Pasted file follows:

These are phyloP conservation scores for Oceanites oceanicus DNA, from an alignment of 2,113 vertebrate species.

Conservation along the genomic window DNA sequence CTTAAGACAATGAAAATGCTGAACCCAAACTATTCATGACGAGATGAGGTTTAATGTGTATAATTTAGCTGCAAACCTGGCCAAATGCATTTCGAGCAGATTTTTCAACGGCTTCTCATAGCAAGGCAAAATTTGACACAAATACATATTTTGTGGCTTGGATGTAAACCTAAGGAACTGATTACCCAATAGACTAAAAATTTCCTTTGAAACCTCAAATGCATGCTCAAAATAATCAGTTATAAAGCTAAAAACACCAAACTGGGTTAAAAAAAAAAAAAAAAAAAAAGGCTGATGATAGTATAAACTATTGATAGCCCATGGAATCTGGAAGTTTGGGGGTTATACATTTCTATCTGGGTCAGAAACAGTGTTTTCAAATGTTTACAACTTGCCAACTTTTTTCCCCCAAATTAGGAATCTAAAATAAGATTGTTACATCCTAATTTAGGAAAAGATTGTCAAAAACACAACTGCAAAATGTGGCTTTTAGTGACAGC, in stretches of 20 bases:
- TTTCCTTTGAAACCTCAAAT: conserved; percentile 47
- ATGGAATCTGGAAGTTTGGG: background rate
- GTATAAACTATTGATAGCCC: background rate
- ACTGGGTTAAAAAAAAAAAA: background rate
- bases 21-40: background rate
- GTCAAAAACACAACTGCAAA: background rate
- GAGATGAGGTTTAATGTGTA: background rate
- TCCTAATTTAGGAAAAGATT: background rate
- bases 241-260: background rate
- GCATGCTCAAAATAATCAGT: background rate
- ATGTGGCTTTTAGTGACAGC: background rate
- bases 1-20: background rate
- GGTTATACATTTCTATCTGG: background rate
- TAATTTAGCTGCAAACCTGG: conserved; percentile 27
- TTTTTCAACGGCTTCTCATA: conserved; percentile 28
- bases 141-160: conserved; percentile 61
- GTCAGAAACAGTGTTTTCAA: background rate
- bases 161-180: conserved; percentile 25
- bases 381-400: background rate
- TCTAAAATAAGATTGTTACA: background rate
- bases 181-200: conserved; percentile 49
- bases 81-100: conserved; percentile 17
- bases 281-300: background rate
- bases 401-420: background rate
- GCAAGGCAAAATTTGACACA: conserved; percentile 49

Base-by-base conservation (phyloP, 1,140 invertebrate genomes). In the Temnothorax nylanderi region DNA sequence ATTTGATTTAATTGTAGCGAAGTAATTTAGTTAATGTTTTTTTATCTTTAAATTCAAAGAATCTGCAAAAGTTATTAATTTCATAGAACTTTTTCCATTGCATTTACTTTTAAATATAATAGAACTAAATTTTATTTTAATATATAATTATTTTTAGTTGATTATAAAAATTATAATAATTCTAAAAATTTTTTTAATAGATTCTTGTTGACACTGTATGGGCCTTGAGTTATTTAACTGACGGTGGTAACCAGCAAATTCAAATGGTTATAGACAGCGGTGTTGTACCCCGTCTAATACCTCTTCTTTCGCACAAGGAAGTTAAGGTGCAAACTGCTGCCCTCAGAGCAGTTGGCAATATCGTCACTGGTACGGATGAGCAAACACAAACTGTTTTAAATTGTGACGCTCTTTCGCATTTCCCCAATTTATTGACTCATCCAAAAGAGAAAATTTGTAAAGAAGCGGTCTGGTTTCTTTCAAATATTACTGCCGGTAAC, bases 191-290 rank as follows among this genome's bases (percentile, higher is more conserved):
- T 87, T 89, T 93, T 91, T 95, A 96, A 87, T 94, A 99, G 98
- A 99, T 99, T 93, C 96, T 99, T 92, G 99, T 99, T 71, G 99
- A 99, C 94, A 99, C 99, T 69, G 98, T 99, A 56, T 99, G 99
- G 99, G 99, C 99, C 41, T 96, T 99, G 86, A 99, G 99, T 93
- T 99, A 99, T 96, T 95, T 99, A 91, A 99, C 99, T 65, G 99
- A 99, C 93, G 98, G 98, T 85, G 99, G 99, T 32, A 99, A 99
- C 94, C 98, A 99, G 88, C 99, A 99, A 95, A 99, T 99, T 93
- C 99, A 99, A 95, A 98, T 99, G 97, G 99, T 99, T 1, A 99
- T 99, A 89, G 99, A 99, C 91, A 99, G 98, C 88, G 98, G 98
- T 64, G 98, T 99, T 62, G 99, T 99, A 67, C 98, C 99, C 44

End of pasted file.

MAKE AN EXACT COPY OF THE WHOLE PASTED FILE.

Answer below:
These are phyloP conservation scores for Oceanites oceanicus DNA, from an alignment of 2,113 vertebrate species.

Conservation along the genomic window DNA sequence CTTAAGACAATGAAAATGCTGAACCCAAACTATTCATGACGAGATGAGGTTTAATGTGTATAATTTAGCTGCAAACCTGGCCAAATGCATTTCGAGCAGATTTTTCAACGGCTTCTCATAGCAAGGCAAAATTTGACACAAATACATATTTTGTGGCTTGGATGTAAACCTAAGGAACTGATTACCCAATAGACTAAAAATTTCCTTTGAAACCTCAAATGCATGCTCAAAATAATCAGTTATAAAGCTAAAAACACCAAACTGGGTTAAAAAAAAAAAAAAAAAAAAAGGCTGATGATAGTATAAACTATTGATAGCCCATGGAATCTGGAAGTTTGGGGGTTATACATTTCTATCTGGGTCAGAAACAGTGTTTTCAAATGTTTACAACTTGCCAACTTTTTTCCCCCAAATTAGGAATCTAAAATAAGATTGTTACATCCTAATTTAGGAAAAGATTGTCAAAAACACAACTGCAAAATGTGGCTTTTAGTGACAGC, in stretches of 20 bases:
- TTTCCTTTGAAACCTCAAAT: conserved; percentile 47
- ATGGAATCTGGAAGTTTGGG: background rate
- GTATAAACTATTGATAGCCC: background rate
- ACTGGGTTAAAAAAAAAAAA: background rate
- bases 21-40: background rate
- GTCAAAAACACAACTGCAAA: background rate
- GAGATGAGGTTTAATGTGTA: background rate
- TCCTAATTTAGGAAAAGATT: background rate
- bases 241-260: background rate
- GCATGCTCAAAATAATCAGT: background rate
- ATGTGGCTTTTAGTGACAGC: background rate
- bases 1-20: background rate
- GGTTATACATTTCTATCTGG: background rate
- TAATTTAGCTGCAAACCTGG: conserved; percentile 27
- TTTTTCAACGGCTTCTCATA: conserved; percentile 28
- bases 141-160: conserved; percentile 61
- GTCAGAAACAGTGTTTTCAA: background rate
- bases 161-180: conserved; percentile 25
- bases 381-400: background rate
- TCTAAAATAAGATTGTTACA: background rate
- bases 181-200: conserved; percentile 49
- bases 81-100: conserved; percentile 17
- bases 281-300: background rate
- bases 401-420: background rate
- GCAAGGCAAAATTTGACACA: conserved; percentile 49

Base-by-base conservation (phyloP, 1,140 invertebrate genomes). In the Temnothorax nylanderi region DNA sequence ATTTGATTTAATTGTAGCGAAGTAATTTAGTTAATGTTTTTTTATCTTTAAATTCAAAGAATCTGCAAAAGTTATTAATTTCATAGAACTTTTTCCATTGCATTTACTTTTAAATATAATAGAACTAAATTTTATTTTAATATATAATTATTTTTAGTTGATTATAAAAATTATAATAATTCTAAAAATTTTTTTAATAGATTCTTGTTGACACTGTATGGGCCTTGAGTTATTTAACTGACGGTGGTAACCAGCAAATTCAAATGGTTATAGACAGCGGTGTTGTACCCCGTCTAATACCTCTTCTTTCGCACAAGGAAGTTAAGGTGCAAACTGCTGCCCTCAGAGCAGTTGGCAATATCGTCACTGGTACGGATGAGCAAACACAAACTGTTTTAAATTGTGACGCTCTTTCGCATTTCCCCAATTTATTGACTCATCCAAAAGAGAAAATTTGTAAAGAAGCGGTCTGGTTTCTTTCAAATATTACTGCCGGTAAC, bases 191-290 rank as follows among this genome's bases (percentile, higher is more conserved):
- T 87, T 89, T 93, T 91, T 95, A 96, A 87, T 94, A 99, G 98
- A 99, T 99, T 93, C 96, T 99, T 92, G 99, T 99, T 71, G 99
- A 99, C 94, A 99, C 99, T 69, G 98, T 99, A 56, T 99, G 99
- G 99, G 99, C 99, C 41, T 96, T 99, G 86, A 99, G 99, T 93
- T 99, A 99, T 96, T 95, T 99, A 91, A 99, C 99, T 65, G 99
- A 99, C 93, G 98, G 98, T 85, G 99, G 99, T 32, A 99, A 99
- C 94, C 98, A 99, G 88, C 99, A 99, A 95, A 99, T 99, T 93
- C 99, A 99, A 95, A 98, T 99, G 97, G 99, T 99, T 1, A 99
- T 99, A 89, G 99, A 99, C 91, A 99, G 98, C 88, G 98, G 98
- T 64, G 98, T 99, T 62, G 99, T 99, A 67, C 98, C 99, C 44